(Statement later received for the record from the Department of Corrections.)

Department of Corrections

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1938: Nine new employees allowed-1 parole officer, 2 clerks, 1 storekeeper, 1 electrician, 1 farm supervisor, 2 guards, and 1 (ook for an expanded program and for population increase. An increase for supplies for increased population.

1939: Twenty-two new employees allowed-21 guards and 1 clerk, allowed for greater security. An amount allowed ($61,000) for support of District prisoners confined in Federal institutions.

1940: Thirty-five new employees allowed-32 guards, 1 engineer, 1 supervisor of the Sewage Division, 1 stenographer, and 1 parole officer. The additional employees to permit an expanded program and to give greater security. There was an increase in the amount for support of District prisoners in Federal institutions.

1941: Twenty-nine additional employees allowed-25 guards, 1 assistant chief guard, 1 superintendent, Women's Division, 1 chief steward, and 1 farm supervisor. A further increase in support of District prisoners in Federal institutions. Additional employees to give greater security.

1942: Six additional employees allowed-3 guards, 1 operating engineer. 1 mail clerk, and 1 nurse, for an expanded program. Additional funds allowed to cover increased cost resulting from Public Law 200, authorizing within-grade promotions.

1943 : Fifteen additional employees allowed-9 guards, 2 clerks, 1 classification officer, 1 electrician, 1 principal operating engineer, 1 assistant clerk. Additional increase for supplies and materials for rise in costs.

1944 : Twenty-two additional employees allowed-5 guards, 1 cook, 3 clerks, 1 captain of the watch, 1 baker, 1 assistant stewart, 8 senior officers, 1 nurse, i director of education. These additional employees permitted a reduction in work-hours at the jail, and for expanded operation.

Additional costs incurred by reason of 40-hour workweek.
1945: Reduction of 50 employees by reason of inability to fill vacancies.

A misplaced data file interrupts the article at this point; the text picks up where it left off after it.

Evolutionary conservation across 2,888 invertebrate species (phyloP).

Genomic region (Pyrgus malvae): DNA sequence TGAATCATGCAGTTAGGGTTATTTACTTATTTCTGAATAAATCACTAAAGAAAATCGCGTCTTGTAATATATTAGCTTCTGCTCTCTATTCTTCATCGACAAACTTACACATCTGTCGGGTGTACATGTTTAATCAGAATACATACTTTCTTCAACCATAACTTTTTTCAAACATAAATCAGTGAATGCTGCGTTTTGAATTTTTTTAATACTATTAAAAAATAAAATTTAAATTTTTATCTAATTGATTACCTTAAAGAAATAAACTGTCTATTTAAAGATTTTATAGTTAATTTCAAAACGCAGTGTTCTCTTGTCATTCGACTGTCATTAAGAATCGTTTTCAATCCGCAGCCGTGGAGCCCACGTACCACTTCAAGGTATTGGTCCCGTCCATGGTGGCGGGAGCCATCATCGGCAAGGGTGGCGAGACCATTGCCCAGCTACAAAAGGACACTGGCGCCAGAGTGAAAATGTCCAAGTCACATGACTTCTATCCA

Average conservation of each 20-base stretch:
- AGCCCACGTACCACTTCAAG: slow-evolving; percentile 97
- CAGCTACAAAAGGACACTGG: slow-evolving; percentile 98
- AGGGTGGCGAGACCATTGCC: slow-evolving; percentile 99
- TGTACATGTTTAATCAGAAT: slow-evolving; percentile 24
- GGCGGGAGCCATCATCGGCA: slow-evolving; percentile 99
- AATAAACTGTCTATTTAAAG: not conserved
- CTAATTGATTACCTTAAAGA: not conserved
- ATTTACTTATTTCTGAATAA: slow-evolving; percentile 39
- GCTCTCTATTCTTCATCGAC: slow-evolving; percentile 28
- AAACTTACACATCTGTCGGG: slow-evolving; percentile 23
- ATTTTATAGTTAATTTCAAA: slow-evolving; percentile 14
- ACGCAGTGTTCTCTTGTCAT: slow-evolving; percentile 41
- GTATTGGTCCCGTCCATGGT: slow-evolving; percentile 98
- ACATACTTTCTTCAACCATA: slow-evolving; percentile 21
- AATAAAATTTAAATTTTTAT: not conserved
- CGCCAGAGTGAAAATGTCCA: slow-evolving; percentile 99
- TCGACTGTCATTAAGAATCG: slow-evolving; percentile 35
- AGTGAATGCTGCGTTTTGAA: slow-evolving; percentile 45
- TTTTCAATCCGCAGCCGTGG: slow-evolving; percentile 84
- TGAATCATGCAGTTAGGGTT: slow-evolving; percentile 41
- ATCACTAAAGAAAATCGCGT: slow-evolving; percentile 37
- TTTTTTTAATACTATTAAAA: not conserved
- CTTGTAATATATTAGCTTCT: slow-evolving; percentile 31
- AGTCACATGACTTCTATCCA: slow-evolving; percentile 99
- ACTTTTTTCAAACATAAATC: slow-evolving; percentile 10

1946: Further reduction of 7 employees. Additional costs occasioned by 40-hour workweek and increase in cost of provisions.

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Washington, D. C. The joint subcommittee met at 10:05 a. m., pursuant to adjournment, in the Senate District Committee room, Capitol, Washington, D. C., Senator Harry P. Cain (chairman of the joint subcommittee) presiding Present: Senator Cain. Present also: Parker L. Jackson, special adviser to the House Committee on the District of Columbia. Senator Cain. May I call this morning's session to order, please. We shall recess at approximately a quarter of 12, reconvening tomorrow morning at this time. As some of you know, Congressman Bates is out of the city and will not be here this morning, but is expected to be here tomorrow. I think our first witness tomorrow will be the one concerned with the educational system of the District.

Helping us out this morning, at the outset of this morning's session, is Senator O'Mahoney, whom we have asked to come here to discuss, as he sees fit, the substance of his formula bill which was recently introduced in the Senate.

I know that every citizen in this room will have a deep regard and interest in what the Senator has to say about this proposed piece of legislation. I would only say to the Senator in connection with our interest, that the joint committee, sir, feels that we cannot very well be successful with proposed pieces of tax-raising legislation until we have solidly made up our minds as to what the reasonable contribution of the Federal Government to the District ought to be on a continuing basis, so we are tremendously grateful for your appearance, and would like you to proceed in your own way, sir. STATEMENT OF HON. JOSEPH C. O'MAHONEY, MEMBER OF THE